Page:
Using Shane’s game, we started looking at what could be automated versus what couldn’t, and then we started market research to understand why a product like this wasn’t on the market. We had experienced first-hand how automation transforms software delivery, so why wasn’t anyone doing it already? Shane reached out to Phillip, who he had worked with before, to help determine if what we had in mind was possible and from there the GameDriver vision grew.

What we found was that the problem of testing immersive experiences like games was different than in business. In video games, there was a level of speed and accuracy that mobile app or web app testing simply doesn’t see.

For example, if a tester is trying to validate a web form, whether it takes one second or five seconds to lock onto an object doesn’t matter. In a game, however, if the player has a skeleton charging at them wielding a sword and it takes them two or three seconds to find their shield, the storyline is broken.

Philip understood that the challenge was different from what had been done in the past and started working on it diligently, and at the same time completely reinvented the relationship between automation, object identification to reach a new level accuracy and speed for testing. paradigm.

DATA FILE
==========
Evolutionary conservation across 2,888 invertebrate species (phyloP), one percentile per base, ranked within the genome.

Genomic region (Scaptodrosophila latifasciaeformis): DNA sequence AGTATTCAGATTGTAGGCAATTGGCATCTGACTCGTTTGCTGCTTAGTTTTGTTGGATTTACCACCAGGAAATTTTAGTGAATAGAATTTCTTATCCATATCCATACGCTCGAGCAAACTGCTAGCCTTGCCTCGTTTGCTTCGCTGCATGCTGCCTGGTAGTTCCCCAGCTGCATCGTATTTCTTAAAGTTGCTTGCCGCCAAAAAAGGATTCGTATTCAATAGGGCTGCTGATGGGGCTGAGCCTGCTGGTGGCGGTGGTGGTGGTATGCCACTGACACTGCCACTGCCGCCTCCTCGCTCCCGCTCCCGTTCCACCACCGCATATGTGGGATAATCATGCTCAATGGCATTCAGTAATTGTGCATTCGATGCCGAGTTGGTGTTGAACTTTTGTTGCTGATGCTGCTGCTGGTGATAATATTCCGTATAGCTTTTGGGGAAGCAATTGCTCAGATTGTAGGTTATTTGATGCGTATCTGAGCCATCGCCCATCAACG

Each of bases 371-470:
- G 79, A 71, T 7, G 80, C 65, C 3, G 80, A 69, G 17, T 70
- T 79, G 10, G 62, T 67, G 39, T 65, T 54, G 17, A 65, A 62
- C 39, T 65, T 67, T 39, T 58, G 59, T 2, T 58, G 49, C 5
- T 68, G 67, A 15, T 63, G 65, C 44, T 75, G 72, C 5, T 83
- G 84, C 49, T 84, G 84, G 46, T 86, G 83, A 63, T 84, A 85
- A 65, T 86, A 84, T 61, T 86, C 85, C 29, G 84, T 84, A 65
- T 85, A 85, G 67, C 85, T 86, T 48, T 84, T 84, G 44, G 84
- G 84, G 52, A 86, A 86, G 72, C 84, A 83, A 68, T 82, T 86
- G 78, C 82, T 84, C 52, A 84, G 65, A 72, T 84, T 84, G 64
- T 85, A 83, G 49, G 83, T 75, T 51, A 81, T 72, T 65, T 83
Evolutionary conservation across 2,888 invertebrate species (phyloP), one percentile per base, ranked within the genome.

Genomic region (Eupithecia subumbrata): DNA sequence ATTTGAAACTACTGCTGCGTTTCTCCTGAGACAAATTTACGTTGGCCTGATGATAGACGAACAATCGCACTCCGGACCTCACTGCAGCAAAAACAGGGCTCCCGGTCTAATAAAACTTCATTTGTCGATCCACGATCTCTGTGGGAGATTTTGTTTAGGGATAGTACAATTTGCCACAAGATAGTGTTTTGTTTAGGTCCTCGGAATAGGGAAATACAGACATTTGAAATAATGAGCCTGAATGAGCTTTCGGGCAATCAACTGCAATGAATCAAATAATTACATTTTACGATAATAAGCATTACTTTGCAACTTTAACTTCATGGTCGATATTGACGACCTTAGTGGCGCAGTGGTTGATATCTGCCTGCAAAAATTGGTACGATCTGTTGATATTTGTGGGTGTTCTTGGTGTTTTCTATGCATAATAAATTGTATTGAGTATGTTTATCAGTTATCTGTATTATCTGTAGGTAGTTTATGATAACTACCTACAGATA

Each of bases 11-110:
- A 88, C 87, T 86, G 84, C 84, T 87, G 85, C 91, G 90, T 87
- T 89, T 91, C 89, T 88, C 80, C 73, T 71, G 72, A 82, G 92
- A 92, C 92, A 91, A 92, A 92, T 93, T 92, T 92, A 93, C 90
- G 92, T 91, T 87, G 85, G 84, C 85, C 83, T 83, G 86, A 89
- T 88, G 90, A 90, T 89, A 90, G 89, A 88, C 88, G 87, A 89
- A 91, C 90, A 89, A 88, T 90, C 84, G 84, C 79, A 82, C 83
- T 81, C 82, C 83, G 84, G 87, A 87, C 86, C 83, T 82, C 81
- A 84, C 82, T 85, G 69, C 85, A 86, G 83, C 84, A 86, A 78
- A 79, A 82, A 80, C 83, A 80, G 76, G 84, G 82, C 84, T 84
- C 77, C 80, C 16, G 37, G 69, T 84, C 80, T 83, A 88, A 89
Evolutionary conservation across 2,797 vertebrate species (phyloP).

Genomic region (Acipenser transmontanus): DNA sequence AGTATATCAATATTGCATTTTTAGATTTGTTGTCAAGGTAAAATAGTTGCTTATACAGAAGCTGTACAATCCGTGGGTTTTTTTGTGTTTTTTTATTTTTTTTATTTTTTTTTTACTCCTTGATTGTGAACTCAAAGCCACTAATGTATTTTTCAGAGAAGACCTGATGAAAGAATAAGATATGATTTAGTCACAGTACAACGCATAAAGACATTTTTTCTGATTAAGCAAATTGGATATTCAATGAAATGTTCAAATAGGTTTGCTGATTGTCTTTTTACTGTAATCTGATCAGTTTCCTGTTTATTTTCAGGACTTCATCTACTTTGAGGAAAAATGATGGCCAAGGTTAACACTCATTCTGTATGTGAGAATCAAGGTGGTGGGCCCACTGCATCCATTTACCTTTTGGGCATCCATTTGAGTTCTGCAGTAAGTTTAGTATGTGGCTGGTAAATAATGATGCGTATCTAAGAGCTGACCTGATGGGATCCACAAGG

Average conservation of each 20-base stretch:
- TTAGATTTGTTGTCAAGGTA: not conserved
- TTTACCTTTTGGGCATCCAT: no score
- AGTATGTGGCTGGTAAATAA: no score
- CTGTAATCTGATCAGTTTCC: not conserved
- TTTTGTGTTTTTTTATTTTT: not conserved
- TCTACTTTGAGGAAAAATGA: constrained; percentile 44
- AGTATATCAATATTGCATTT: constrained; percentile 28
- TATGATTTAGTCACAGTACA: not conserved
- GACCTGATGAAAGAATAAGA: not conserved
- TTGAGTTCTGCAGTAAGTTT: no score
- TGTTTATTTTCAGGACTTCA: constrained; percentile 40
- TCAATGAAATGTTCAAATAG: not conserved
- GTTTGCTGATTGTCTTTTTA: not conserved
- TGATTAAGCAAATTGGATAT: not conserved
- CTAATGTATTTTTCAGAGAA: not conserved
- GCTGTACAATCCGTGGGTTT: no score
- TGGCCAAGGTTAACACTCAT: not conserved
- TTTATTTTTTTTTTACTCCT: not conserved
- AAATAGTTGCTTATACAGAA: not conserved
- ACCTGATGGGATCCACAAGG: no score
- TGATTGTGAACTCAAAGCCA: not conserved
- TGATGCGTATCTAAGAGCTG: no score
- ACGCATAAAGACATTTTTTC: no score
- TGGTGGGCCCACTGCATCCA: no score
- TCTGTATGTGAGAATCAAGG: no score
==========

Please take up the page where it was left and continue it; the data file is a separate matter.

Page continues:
GamesBeat: You currently fully support Unity. Do you intend to go further in Unreal?

Shane Evans: Yes! We designed GameDriver to be cross-platform and portable to any game engine. The HierarchyPath language, which is core to our capabilities and provides the interface for working with game objects at runtime, has been tested with Unreal, and we hope to have something more to share on that front in the near future.

Rob Gutierrez: Unity is just the starting point of the GameDriver platform. With a footprint of over half of all games and a very supportive community and partner ecosystem, it was a natural place to start for us. The same problem we set out to solve is not limited to Unity, however, and our technology is remarkably transferable. Unreal is already in flight and we have no reason to believe that we can’t support nearly all proprietary engines.

GamesBeat: How much time does your product save an average business?

Shane Evans: On average, our customers save over 50% of the time spent on manual testing, with a few claiming over 85%. More importantly, they are able to increase their testing coverage to include more scenarios and platform tests that would otherwise be missed, simply by automating the repetitive tasks associated with daily manual testing. This is especially important in LiveOps testing, where rapid release cycles can put a strain on testers who need to ensure that existing features work and new features have the intended impact.

Rob Gutierrez: The efficiency gains are dramatic: 85% reduction in testing time. This is just the beginning of why automation is necessary in game development. As a project progresses, the amount of testing that must be done to validate a release increases dramatically, but the finite resource of testers stays about the same. With GameDriver’s automation, the time invested in producing a test can be deferred to help level the load at the end of the test cycle. No matter how effective, testers only have two thumbs to test, and with the reach of games releasing simultaneously across multiple platforms and hardware configurations, it’s impossible to keep up. By reducing the amount of redundancy in the testing process, GameDriver supports manual testers by repeatedly checking minor details, giving them more time to address issues that require human intervention.